Dr. Alan Cott in 1977,presented to the senate committee on nutrition, his research on therapeutic fasting and orthomolecular treatment for psychiatric patients and children with learning disabilities.
Dr. Josef Issels, (1907-1998), focused cancer treatment on nutrition and detoxification. He believed cancer was the by-product of lifelong immune system damage and it could not be eradicated with surgery or radiation.
William Kaufman, M.D.,(1910 -2000)treated arthritic patients with joint dysfunction using megadoses of vitamin B3 (niacin)and described dramatic improvement. He employed megavitamin therapy safely and effectively for a wide range of conditions to help people live healthier lives.
Dr. Cheraskin, (1916 – 2001)physician, dentist and lecturer, wrote many scientific articles and books on nutrition and was one of the first to relate oral health with total body health.
Dr. David Horrobin, (1939 – 2003) was one of the pioneer researchers of EFAs, lipid biochemistry and its correlation with disease.
Dr. Humphry Osmond, (1917 – 2004), co-discovered niacin therapy for schizophrenia and was a pioneer in the investigation of chemistry of consciousness.
Hugh Desaix Riordan M.D. (1932 – 2005), defended orthomolecular concepts, challenging the medical establishment to use high dose vitamins in hospital and was the first to show the chemotherapeutic effect of large doses of vitamin C for cancer, helping to establish vitamin therapy treatment.
Abram Hoffer, M.D., Ph.D.,(1917-2009) a physician, author, medical researcher and pioneer in orthomolecular treatment of disease. In the 1950’s, Dr. Hoffer co-developed treatment for schizophrenia using vit C and B3. He also discovered niacin’s cholesterol lowering capability. Dr. Hoffer moved to Victoria, British Columbia, Canada in 1976 where he practiced psychiatry for many years, and was a consultant in orthomolecular nutrition and in the proper use of vitamins. He was the illustrious President Emeritus of the International Schizophrenia Foundation and Journal of Orthomolecular Medicine, and a director of the International Organization of Nutritional Consultants (IONC). Dr. Hoffer believed orthomolecular nutrition to be the future of all the healing arts and professions and consulted with IONC on the addition of the designation, Registered Orthomolecular Health Practitioner (ROHP).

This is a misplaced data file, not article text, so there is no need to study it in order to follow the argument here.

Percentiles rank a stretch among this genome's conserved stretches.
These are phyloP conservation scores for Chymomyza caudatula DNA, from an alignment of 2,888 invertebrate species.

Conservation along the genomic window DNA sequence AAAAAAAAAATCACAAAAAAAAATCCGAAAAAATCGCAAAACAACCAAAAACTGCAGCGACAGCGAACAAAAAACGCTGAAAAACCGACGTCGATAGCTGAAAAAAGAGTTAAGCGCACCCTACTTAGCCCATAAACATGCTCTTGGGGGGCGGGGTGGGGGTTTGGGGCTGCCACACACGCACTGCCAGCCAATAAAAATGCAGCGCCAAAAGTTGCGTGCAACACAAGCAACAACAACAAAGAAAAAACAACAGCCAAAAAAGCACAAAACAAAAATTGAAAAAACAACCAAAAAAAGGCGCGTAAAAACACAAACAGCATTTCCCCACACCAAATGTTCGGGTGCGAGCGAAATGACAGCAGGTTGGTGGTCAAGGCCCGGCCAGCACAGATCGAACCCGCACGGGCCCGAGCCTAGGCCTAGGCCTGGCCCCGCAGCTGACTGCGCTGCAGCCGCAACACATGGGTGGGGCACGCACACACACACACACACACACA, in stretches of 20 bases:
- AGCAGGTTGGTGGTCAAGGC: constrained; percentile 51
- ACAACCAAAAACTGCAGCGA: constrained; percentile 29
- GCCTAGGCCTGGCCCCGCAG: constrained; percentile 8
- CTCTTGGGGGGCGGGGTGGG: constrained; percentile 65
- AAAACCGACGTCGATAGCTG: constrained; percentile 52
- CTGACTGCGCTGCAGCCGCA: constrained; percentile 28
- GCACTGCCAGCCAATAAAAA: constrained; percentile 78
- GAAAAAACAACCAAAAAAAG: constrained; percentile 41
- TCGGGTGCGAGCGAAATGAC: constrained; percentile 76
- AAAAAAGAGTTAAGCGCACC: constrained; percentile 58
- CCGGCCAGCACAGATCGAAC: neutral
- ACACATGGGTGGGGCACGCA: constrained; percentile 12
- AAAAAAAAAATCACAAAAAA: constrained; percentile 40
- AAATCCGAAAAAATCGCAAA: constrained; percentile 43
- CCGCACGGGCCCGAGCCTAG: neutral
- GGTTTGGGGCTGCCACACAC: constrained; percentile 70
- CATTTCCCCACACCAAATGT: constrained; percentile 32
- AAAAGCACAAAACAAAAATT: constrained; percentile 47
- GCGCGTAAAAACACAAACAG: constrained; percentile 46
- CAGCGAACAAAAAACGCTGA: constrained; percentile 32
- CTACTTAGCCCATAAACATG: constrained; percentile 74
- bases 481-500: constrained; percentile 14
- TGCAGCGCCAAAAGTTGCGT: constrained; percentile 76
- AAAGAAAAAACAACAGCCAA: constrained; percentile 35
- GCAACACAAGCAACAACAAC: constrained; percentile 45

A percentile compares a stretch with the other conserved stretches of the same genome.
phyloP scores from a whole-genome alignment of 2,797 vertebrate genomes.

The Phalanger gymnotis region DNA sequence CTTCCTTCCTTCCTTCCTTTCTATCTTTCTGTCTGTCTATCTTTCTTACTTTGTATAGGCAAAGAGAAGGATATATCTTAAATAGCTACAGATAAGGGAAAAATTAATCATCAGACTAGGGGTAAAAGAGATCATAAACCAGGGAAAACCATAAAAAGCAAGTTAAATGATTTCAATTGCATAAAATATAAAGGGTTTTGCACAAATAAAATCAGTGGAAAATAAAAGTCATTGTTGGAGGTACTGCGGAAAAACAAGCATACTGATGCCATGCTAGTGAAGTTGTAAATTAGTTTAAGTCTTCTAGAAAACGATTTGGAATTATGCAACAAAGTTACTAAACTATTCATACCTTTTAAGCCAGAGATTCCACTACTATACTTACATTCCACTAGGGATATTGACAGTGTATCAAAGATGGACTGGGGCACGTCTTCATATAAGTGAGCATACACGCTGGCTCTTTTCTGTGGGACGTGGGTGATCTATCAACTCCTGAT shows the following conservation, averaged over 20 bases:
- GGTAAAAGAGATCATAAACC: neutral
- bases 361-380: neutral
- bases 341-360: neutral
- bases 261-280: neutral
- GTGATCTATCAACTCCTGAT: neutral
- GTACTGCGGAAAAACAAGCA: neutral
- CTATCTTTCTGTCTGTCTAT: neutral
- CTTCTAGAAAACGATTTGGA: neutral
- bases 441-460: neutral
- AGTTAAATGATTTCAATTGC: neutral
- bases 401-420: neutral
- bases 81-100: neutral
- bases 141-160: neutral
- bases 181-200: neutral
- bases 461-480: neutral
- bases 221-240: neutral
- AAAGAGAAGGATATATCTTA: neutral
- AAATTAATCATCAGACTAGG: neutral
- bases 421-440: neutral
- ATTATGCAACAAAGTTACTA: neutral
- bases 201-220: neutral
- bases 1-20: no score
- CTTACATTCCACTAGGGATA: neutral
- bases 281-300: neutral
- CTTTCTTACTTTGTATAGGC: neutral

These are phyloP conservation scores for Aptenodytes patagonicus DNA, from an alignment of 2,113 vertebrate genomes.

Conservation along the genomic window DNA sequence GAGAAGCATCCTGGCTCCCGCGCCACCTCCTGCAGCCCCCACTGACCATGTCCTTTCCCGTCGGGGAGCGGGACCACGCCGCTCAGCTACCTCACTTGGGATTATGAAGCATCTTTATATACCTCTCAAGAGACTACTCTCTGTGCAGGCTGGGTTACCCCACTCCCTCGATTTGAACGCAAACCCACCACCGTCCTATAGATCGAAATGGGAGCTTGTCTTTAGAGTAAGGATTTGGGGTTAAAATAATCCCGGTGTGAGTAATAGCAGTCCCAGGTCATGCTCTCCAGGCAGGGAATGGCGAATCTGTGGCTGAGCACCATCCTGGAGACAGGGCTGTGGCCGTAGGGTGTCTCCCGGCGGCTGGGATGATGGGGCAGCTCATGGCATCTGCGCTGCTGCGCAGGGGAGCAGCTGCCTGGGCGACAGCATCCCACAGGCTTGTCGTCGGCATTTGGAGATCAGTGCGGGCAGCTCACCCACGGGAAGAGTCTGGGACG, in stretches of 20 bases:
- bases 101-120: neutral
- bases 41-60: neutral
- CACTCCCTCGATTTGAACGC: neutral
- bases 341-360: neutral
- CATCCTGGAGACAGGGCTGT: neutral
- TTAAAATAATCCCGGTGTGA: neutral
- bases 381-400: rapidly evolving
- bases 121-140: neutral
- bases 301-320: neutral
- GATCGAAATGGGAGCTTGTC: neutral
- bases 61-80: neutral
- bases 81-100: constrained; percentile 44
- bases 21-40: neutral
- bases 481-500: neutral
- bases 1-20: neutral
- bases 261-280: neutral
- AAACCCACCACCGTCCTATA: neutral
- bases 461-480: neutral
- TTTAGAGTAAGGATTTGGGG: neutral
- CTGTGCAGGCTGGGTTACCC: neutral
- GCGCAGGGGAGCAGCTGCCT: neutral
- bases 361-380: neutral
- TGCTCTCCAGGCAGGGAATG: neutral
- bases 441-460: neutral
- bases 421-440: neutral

DICTIONARY (Wikipedia resource)
Ortho – (from the Greek word meaning “straight” or “correct”) Molecular – of, relating to, or consisting of molecules. Molecule – [L. Molecula, little mass]. The smallest quantity into which a substance may be divided without loss of its characteristics. Health – [AS. Health, wholeness]. A condition in which all functions of the body and mind are normally active.
Practitioner – Someone who engages in an occupation, profession, religion, or way of life. Even if the person has been practicing their entire life or has a PHD in the subject they will always be known as a Practitioner.
Orthomolecular – Indicating the normal chemical constituents of the body or the restoration of those constituents to normal. Orthobiosis – [“ + bios, life]. Right living. A term used by Metchnikoff to encompass all the factors that may affect longevity and well-being.
Health is the level of functional or metabolic efficiency of a living organism. In humans, it is the general condition of a person’s mind and body, usually meaning to be free from illness, injury or pain (as in “good health” or “healthy”).[1] The World Health Organization (WHO) defined health in its broader sense in 1946 as “a state of complete physical, mental, and social well-being and not merely the absence of disease or infirmity